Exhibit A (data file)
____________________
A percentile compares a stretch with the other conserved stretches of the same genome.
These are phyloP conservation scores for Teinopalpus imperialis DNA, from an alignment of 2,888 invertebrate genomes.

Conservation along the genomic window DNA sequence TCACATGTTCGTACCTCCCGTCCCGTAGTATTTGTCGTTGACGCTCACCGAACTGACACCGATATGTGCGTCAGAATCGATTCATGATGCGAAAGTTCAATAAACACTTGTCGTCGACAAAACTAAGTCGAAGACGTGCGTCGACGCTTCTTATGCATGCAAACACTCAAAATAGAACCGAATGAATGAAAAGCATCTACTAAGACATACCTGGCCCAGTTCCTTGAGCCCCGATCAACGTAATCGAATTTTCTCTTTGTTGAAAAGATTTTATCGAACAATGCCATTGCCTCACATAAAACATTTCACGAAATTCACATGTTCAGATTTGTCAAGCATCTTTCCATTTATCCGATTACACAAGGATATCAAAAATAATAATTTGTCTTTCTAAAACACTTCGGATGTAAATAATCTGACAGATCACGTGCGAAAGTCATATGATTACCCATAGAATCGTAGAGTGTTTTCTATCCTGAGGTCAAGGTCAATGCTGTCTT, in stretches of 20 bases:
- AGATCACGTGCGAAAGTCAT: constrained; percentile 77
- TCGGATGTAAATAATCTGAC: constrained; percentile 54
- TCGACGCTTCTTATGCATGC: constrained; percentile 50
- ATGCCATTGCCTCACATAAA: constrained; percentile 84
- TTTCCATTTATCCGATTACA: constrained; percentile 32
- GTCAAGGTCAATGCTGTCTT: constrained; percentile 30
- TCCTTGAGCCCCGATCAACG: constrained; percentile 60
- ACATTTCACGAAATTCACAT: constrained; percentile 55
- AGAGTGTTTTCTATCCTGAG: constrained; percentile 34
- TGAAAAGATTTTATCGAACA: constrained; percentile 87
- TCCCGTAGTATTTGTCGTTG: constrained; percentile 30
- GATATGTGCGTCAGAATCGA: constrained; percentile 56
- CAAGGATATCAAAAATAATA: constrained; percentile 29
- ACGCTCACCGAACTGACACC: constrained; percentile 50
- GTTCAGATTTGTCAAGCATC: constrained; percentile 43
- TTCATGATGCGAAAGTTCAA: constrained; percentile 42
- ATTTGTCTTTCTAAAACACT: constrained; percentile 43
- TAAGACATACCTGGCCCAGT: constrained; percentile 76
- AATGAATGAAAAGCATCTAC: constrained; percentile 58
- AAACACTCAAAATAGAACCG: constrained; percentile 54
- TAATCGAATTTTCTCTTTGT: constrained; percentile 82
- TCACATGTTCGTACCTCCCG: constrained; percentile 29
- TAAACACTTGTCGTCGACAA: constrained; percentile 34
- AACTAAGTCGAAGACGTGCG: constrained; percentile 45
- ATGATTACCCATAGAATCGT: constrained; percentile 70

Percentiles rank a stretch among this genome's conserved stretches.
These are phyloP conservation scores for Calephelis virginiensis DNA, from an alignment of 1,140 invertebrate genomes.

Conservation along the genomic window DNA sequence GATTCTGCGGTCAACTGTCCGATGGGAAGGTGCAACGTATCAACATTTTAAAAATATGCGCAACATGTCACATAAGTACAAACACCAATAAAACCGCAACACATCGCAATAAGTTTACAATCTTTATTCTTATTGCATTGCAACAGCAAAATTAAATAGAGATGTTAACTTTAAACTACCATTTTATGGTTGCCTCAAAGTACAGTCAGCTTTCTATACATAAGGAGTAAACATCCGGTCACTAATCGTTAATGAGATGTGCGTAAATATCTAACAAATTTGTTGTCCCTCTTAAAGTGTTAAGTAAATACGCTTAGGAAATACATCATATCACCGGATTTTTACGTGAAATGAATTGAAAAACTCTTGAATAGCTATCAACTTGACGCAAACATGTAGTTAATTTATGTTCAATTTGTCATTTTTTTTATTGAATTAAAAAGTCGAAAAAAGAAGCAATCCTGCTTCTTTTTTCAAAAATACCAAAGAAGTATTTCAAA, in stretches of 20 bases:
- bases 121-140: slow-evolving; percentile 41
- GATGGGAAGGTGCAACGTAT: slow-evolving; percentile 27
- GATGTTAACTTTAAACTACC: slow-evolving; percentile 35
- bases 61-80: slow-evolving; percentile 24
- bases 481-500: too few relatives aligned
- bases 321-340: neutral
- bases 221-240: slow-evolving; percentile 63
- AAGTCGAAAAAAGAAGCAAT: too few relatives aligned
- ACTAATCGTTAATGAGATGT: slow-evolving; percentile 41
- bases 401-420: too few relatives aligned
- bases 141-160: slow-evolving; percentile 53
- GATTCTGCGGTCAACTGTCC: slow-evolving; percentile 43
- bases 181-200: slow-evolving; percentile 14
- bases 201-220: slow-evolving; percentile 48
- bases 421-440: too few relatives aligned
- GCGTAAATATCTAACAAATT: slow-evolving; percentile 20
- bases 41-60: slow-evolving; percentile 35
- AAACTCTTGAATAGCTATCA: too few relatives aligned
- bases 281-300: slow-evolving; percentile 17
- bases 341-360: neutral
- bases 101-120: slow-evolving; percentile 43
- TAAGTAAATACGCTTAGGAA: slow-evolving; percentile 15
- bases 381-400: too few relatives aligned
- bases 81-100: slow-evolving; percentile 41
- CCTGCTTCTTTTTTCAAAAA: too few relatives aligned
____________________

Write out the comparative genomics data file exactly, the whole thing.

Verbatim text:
A percentile compares a stretch with the other conserved stretches of the same genome.
These are phyloP conservation scores for Teinopalpus imperialis DNA, from an alignment of 2,888 invertebrate genomes.

Conservation along the genomic window DNA sequence TCACATGTTCGTACCTCCCGTCCCGTAGTATTTGTCGTTGACGCTCACCGAACTGACACCGATATGTGCGTCAGAATCGATTCATGATGCGAAAGTTCAATAAACACTTGTCGTCGACAAAACTAAGTCGAAGACGTGCGTCGACGCTTCTTATGCATGCAAACACTCAAAATAGAACCGAATGAATGAAAAGCATCTACTAAGACATACCTGGCCCAGTTCCTTGAGCCCCGATCAACGTAATCGAATTTTCTCTTTGTTGAAAAGATTTTATCGAACAATGCCATTGCCTCACATAAAACATTTCACGAAATTCACATGTTCAGATTTGTCAAGCATCTTTCCATTTATCCGATTACACAAGGATATCAAAAATAATAATTTGTCTTTCTAAAACACTTCGGATGTAAATAATCTGACAGATCACGTGCGAAAGTCATATGATTACCCATAGAATCGTAGAGTGTTTTCTATCCTGAGGTCAAGGTCAATGCTGTCTT, in stretches of 20 bases:
- AGATCACGTGCGAAAGTCAT: constrained; percentile 77
- TCGGATGTAAATAATCTGAC: constrained; percentile 54
- TCGACGCTTCTTATGCATGC: constrained; percentile 50
- ATGCCATTGCCTCACATAAA: constrained; percentile 84
- TTTCCATTTATCCGATTACA: constrained; percentile 32
- GTCAAGGTCAATGCTGTCTT: constrained; percentile 30
- TCCTTGAGCCCCGATCAACG: constrained; percentile 60
- ACATTTCACGAAATTCACAT: constrained; percentile 55
- AGAGTGTTTTCTATCCTGAG: constrained; percentile 34
- TGAAAAGATTTTATCGAACA: constrained; percentile 87
- TCCCGTAGTATTTGTCGTTG: constrained; percentile 30
- GATATGTGCGTCAGAATCGA: constrained; percentile 56
- CAAGGATATCAAAAATAATA: constrained; percentile 29
- ACGCTCACCGAACTGACACC: constrained; percentile 50
- GTTCAGATTTGTCAAGCATC: constrained; percentile 43
- TTCATGATGCGAAAGTTCAA: constrained; percentile 42
- ATTTGTCTTTCTAAAACACT: constrained; percentile 43
- TAAGACATACCTGGCCCAGT: constrained; percentile 76
- AATGAATGAAAAGCATCTAC: constrained; percentile 58
- AAACACTCAAAATAGAACCG: constrained; percentile 54
- TAATCGAATTTTCTCTTTGT: constrained; percentile 82
- TCACATGTTCGTACCTCCCG: constrained; percentile 29
- TAAACACTTGTCGTCGACAA: constrained; percentile 34
- AACTAAGTCGAAGACGTGCG: constrained; percentile 45
- ATGATTACCCATAGAATCGT: constrained; percentile 70

Percentiles rank a stretch among this genome's conserved stretches.
These are phyloP conservation scores for Calephelis virginiensis DNA, from an alignment of 1,140 invertebrate genomes.

Conservation along the genomic window DNA sequence GATTCTGCGGTCAACTGTCCGATGGGAAGGTGCAACGTATCAACATTTTAAAAATATGCGCAACATGTCACATAAGTACAAACACCAATAAAACCGCAACACATCGCAATAAGTTTACAATCTTTATTCTTATTGCATTGCAACAGCAAAATTAAATAGAGATGTTAACTTTAAACTACCATTTTATGGTTGCCTCAAAGTACAGTCAGCTTTCTATACATAAGGAGTAAACATCCGGTCACTAATCGTTAATGAGATGTGCGTAAATATCTAACAAATTTGTTGTCCCTCTTAAAGTGTTAAGTAAATACGCTTAGGAAATACATCATATCACCGGATTTTTACGTGAAATGAATTGAAAAACTCTTGAATAGCTATCAACTTGACGCAAACATGTAGTTAATTTATGTTCAATTTGTCATTTTTTTTATTGAATTAAAAAGTCGAAAAAAGAAGCAATCCTGCTTCTTTTTTCAAAAATACCAAAGAAGTATTTCAAA, in stretches of 20 bases:
- bases 121-140: slow-evolving; percentile 41
- GATGGGAAGGTGCAACGTAT: slow-evolving; percentile 27
- GATGTTAACTTTAAACTACC: slow-evolving; percentile 35
- bases 61-80: slow-evolving; percentile 24
- bases 481-500: too few relatives aligned
- bases 321-340: neutral
- bases 221-240: slow-evolving; percentile 63
- AAGTCGAAAAAAGAAGCAAT: too few relatives aligned
- ACTAATCGTTAATGAGATGT: slow-evolving; percentile 41
- bases 401-420: too few relatives aligned
- bases 141-160: slow-evolving; percentile 53
- GATTCTGCGGTCAACTGTCC: slow-evolving; percentile 43
- bases 181-200: slow-evolving; percentile 14
- bases 201-220: slow-evolving; percentile 48
- bases 421-440: too few relatives aligned
- GCGTAAATATCTAACAAATT: slow-evolving; percentile 20
- bases 41-60: slow-evolving; percentile 35
- AAACTCTTGAATAGCTATCA: too few relatives aligned
- bases 281-300: slow-evolving; percentile 17
- bases 341-360: neutral
- bases 101-120: slow-evolving; percentile 43
- TAAGTAAATACGCTTAGGAA: slow-evolving; percentile 15
- bases 381-400: too few relatives aligned
- bases 81-100: slow-evolving; percentile 41
- CCTGCTTCTTTTTTCAAAAA: too few relatives aligned